Call for Essays About Any Aspect of Popular Culture, Present or Past

 
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Friday, Jul 13, 2012
From a tough little rodent fighting bandits and corrupt politicians to the tale of a rich, greedy old duck, these classic comics characters ring true in these times.

July brings the latest volumes in Fantagraphics’ project to present the definitive catalogue of the two greatest ouevres in Disney comics: Floyd Gottfredson’s Mickey Mouse newspaper strips and Carl Barks’ Donald Duck comic books.


Volume 3 of Mickey’s adventures chronicles 1934 and 1935, an era of increasing maturity and responsibility for the scrappy adventure-loving mouse as he deals with Wild West banditry and then comes home to run a newspaper that exposes racketeering and corruption at City Hall. After crusading for justice at home, he does his patriotic duty as a special agent inside a Nautilus-like submarine captained by a thinly-veiled Nazi villain several years before the war.


There’s still no explanation for how some animals are “humans” while others are just animals, like how Mickey can ride a horse in the West and then come home to be greeted by his pal Horace Horsecollar. Or the eternal quandary of why Pluto is a pet while Dippy Dawg (later Goofy) is a chum. Some mysteries won’t be resolved on this plane.


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Monday, May 14, 2012
For a decade and a half, Steve Hughes has published Stupor, a zine that chronicles life in the age of diminished expectations. The newest issue was done in collaboration with international art star (and Björk main squeeze) Matthew Barney.

Quite often when I read mainstream American social science, especially of the “quantoid” variety, I’m reminded of much I appreciate literature. While acknowledging the importance of objective data collection and analysis in distinguishing social facts from all-too-fallible everyday perceptions, I also can’t help thinking that deeper, perhaps more significant meaning goes missing in the process.


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Thursday, Apr 5, 2012
When did pink become the de facto girls’ color, anyway?

Anyone who has friends or family members with young girls has surely heard the lament—“she’ll only wear pink”. Well, the thing is, from tutus to leggings to skirts, there is only really pink garb for her to choose from at the store. Is the little girl or the clothes manufacturer the chicken or the egg? And when did pink become the de facto girls’ color anyway?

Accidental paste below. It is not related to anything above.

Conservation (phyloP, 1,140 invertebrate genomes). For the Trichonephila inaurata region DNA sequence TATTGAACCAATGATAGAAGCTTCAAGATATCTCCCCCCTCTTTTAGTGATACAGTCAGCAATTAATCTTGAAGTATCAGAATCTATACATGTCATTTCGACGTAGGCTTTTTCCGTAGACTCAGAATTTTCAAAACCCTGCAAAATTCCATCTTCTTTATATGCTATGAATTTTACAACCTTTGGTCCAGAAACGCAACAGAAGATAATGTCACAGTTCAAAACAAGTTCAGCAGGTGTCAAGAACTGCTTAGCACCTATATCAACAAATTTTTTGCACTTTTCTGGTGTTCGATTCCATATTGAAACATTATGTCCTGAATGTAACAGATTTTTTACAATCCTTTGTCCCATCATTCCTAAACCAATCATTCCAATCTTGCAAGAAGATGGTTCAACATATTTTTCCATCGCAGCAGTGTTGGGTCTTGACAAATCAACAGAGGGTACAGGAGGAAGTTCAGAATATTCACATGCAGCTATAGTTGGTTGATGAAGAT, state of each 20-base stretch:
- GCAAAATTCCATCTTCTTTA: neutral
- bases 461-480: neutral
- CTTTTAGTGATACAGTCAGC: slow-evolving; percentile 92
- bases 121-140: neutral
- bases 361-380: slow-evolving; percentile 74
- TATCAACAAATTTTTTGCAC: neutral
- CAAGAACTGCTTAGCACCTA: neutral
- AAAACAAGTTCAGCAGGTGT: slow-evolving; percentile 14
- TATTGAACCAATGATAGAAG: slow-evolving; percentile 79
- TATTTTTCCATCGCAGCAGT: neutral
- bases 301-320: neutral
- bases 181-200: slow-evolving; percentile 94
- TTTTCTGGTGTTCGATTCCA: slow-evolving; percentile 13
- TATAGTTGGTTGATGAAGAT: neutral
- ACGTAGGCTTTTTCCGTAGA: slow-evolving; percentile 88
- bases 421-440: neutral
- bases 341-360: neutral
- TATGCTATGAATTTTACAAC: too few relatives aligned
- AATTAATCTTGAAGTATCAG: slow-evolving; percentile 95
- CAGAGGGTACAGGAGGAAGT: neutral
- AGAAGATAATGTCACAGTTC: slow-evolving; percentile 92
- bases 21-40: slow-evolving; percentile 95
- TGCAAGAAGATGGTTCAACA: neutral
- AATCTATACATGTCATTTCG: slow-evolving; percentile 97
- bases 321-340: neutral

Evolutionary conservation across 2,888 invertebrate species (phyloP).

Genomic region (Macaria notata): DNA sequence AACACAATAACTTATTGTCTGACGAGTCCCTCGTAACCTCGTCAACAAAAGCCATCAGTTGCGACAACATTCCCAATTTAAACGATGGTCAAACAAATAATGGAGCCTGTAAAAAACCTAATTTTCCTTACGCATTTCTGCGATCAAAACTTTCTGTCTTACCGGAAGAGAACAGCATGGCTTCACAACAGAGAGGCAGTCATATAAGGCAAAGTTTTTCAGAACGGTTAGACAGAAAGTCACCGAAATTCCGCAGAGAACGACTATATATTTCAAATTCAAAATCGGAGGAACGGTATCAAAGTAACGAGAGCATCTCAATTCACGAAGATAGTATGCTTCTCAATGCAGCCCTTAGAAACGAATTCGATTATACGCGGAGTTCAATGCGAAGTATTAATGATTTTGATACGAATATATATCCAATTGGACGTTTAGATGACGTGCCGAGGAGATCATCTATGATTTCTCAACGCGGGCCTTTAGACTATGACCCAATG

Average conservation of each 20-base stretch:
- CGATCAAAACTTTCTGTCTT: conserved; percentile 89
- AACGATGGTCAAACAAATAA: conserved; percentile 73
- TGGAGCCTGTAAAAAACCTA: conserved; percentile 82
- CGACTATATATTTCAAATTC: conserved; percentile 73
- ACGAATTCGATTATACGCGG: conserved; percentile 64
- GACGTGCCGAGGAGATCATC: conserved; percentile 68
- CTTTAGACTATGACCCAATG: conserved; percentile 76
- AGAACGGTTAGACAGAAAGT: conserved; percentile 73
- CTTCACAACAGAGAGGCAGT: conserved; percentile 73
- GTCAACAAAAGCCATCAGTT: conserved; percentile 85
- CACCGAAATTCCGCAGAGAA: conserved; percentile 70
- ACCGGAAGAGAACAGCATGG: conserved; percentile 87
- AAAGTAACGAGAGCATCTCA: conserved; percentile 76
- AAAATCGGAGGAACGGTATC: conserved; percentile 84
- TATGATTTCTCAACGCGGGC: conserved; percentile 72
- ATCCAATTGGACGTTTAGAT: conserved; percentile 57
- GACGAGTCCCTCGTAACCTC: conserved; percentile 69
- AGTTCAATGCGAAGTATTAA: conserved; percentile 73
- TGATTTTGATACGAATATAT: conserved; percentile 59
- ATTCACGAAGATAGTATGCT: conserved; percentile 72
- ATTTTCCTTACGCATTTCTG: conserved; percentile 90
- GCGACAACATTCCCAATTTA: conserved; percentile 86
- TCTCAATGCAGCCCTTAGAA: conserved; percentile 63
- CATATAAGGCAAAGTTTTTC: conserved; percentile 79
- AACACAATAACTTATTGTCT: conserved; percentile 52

The topic may seem most appropriate for a fluff piece on Today. But Jo B. Paoletti is an academic, and Pink and Blue is meticulously researched, with references to paper dolls, old retail catalogs and the arcane field of material culture studies. Her findings are fascinating, even if her prose can be repetitive.


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Thursday, Mar 8, 2012
John Updike the East Coast moral aesthete and Raymond Carver the West Coast drunken Everyman had more in common than met the eye.

“There were always books in one’s home back then,” the ripened, white-haired literary lion said, reflecting on his youth in the 1930s from the stage of the Writers Guild (WGA) Theater in Beverly Hills in the summer of 2006. “And there were magazines with words, not just pictures like today.”


John Updike’s appearance at the WGA Theater that evening came in the waning days of an exhaustive and expansive global tour to support and promote his (then) new novel, Terrorist, an underestimated contribution to the catalogue of 9/11 Literature.


The author, whose 1961 novel Rabbit, Run was featured in Time magazine’s All Time 100 Greatest Novels (published 2005), presented a weary and reflective visage when he settled his long, angular frame into a chair on the stage next to the host and moderator of the Q&A session, L.A. novelist and fellow social satirist, Bruce Wagner (The Chrysanthemum Palace, Still Holding).


As my eyes scanned the dimly-lit cavern of the theater, I mentioned to my host for the evening, novelist Diana Wagman, that the median age of the attendees appeared to be forty to fifty years, and quite a few of Updike’s peers in age were present as well. It was also, I remarked, patently absurd that a septuagenarian author of his standing and distinction (more than 50 books of fiction, poetry, and essays under his belt) in such obviously fragile health should be compelled to trot about the globe, hawking his book as if his name was an unknown, untested, commodity.


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Thursday, Jun 23, 2011
Mark Kurlansky’s curious, sliver-like investigation asks, What’s more important, the question or the answer?

For an author who has arguably made much of his career out of answering queries that you didn’t know you wanted answers to (how important was salt to the development of human civilization?), Mark Kurlansky has some nerve positing an entire book as one long inquiry. Granted, What? isn’t exactly a tome, at 96 pages it’s the nonfiction equivalent of a novella – the tomette. As macro in focus as his earlier works of nonfiction were monuments of specificity, What? is pleasurable and gamelike, toying with the reader right from the subtitle: Are These the 20 Most Important Questions in Human History – Or Is This a Game of 20 Questions? It doesn’t give anything away to say that question’s not answered.


In 20 short chapters, each focused around a specific interrogative, Kurlansky goes from the obvious journalistic big ones (“How?” “Why?” “What?”) to formulations that appear dashed off at first blush (“What Do We Hate About Children?” “Brooklyn?”) but on further reflection seem more thoughtful, if only slightly – and the answers to those last two, by the way, are: they ask endless questions, and Walt Whitman’s fundamental curiousity.


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